Comedy gigs are often pretty boozy affairs, which is something Kelsey De
Almeida has come to accept during his four years in stand-up.
“As a non-drinker myself, it’s quite the antithesis of what I would put myself through ± a carnal
atmosphere ± but as long as everybody else is having fun, I’m quite happy to contribute in terms of comedy,” says De Almeida.
shows at Adelaide normally making Edinburgh Fest Best of the Edinburgh Fest De Almeida will be doing just that as part of this year’s Best of the Edinburgh Fest show.
The performance places De Almeida alongside fellow UK comic Jimmy McGhie and Canada’s John Hastings in a one-hour show split into three solo sets.
De Almeida just wrapped a month of shows at Adelaide Fringe and gained a fair appreciation for the Australian sense of humour.
“Australian and British humour’s very similar, however I definitely think it’s harder to be selfdeprecating here because everyone’s quite cool,” he says.
shows at Adelaide normally making Best of the Edinburgh Fest “If you come on as an Australian comedian and talk about how hard your life is and say, ‘oh isn’t the weather crap?’ it doesn’t really work.
diverse audience The British unite on how shit everything is.”
De Almeida is 23 years old and has been performing comedy since he was 19. He started out with an observational spin but has recently been favouring personal content. “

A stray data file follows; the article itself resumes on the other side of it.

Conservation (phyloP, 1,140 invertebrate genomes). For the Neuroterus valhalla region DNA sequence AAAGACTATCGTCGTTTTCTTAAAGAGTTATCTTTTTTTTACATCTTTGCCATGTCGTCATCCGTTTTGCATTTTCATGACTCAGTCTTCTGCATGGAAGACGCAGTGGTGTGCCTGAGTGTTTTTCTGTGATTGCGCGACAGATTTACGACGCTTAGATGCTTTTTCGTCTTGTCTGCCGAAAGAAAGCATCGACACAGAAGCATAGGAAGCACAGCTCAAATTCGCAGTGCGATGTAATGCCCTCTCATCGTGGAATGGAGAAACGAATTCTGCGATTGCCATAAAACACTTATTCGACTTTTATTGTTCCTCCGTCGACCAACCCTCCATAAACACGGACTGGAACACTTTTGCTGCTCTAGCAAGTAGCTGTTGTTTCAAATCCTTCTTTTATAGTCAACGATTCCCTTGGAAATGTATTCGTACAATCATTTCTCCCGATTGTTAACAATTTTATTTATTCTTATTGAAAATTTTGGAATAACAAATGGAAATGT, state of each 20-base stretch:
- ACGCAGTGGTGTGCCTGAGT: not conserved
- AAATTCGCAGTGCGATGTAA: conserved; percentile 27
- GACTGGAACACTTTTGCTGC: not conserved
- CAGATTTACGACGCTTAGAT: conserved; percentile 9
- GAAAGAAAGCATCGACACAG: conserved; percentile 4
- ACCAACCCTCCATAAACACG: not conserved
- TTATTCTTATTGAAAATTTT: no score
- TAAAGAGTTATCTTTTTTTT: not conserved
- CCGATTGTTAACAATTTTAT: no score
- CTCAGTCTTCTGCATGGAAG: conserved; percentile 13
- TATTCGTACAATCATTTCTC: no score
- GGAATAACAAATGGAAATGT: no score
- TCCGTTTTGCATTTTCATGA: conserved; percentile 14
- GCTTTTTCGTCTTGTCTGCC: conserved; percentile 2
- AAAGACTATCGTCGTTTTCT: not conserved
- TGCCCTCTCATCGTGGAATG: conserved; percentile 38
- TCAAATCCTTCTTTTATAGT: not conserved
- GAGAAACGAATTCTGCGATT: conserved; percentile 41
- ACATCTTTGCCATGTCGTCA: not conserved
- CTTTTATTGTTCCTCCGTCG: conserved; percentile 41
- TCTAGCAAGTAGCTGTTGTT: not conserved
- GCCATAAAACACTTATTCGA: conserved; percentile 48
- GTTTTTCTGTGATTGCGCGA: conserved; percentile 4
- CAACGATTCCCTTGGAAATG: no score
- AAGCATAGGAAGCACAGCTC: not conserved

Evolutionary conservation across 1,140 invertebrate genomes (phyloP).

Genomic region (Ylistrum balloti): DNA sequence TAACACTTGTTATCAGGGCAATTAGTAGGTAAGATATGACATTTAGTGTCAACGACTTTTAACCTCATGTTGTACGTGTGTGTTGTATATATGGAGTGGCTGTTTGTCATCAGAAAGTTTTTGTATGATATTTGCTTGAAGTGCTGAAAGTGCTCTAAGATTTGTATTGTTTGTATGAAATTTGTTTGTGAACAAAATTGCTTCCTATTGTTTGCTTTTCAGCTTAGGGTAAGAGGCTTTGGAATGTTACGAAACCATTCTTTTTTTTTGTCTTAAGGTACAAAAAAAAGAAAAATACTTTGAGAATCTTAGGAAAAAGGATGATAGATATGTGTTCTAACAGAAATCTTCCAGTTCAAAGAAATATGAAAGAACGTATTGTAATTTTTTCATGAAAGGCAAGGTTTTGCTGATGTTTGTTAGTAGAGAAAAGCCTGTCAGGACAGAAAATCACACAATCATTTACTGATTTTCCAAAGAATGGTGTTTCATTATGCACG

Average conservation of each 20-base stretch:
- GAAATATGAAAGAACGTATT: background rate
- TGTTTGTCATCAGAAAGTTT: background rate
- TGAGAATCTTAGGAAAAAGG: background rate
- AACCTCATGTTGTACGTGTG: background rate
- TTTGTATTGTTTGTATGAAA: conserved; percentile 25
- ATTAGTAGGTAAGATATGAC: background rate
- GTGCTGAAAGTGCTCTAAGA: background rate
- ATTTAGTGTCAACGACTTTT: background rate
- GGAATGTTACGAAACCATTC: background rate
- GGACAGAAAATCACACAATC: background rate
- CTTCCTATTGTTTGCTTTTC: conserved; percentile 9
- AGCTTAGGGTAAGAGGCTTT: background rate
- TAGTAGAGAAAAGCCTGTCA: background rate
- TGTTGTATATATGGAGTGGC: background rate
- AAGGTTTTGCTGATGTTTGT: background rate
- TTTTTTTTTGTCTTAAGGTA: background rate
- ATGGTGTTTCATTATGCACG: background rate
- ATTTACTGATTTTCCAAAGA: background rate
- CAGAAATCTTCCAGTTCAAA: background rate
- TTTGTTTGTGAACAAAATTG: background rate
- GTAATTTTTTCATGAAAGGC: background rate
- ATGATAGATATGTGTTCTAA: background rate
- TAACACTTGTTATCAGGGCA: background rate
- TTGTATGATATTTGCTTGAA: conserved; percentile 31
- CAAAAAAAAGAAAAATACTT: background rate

diverse audience I love Lee Evans, Michael McIntyre, Jerry Seinfeld, I love that kind of comedy,” he says.
“You don’t learn a lot about them, but they speak about your life.
Pandemic Whereas what happens in comedy, you end up not being anything like your heroes and that’s what I’ve done.
I’ve turned from being a very observational comedian to being quite self-reflective.” .
Melbourne audiences can expect to learn quite a lot about De Almeida during his 20-minute stint. “You definitely get a real insight into my life, my beliefs.
performance places I talk a lot about being religious,” he says.
“When people talk about religion on stage, it’s normally making fun of religion, whereas
I talk about religion in comedy from the point of view of a religious person.
“There’s a lot of fear and scepticism around religion, so I talk about what it’s like to live a life where you’re the outsider not only just as a comedian looking at the outside,
which is something Kelsey making but also why it’s hard dating.”
De Almeida is from London, a densely populated city with a significant delegation of amateur comedians
It’s been a prime location to hone and expand his craft.
“It’s a very multicultural city, so travelling around the world doing comedy isn’t as difficult because there are some nights I’m performing and 50 per cent of the audience aren’t from the UK,” says De Almeida.
“It’s quite nice to have a very diverse audience there and tailor material to every demographic of person, no matter what the background is.”
“Australian and British humour’s very similar, however I definitely think it’s harder to be selfdeprecating here… The British unite on how shit everything is.”
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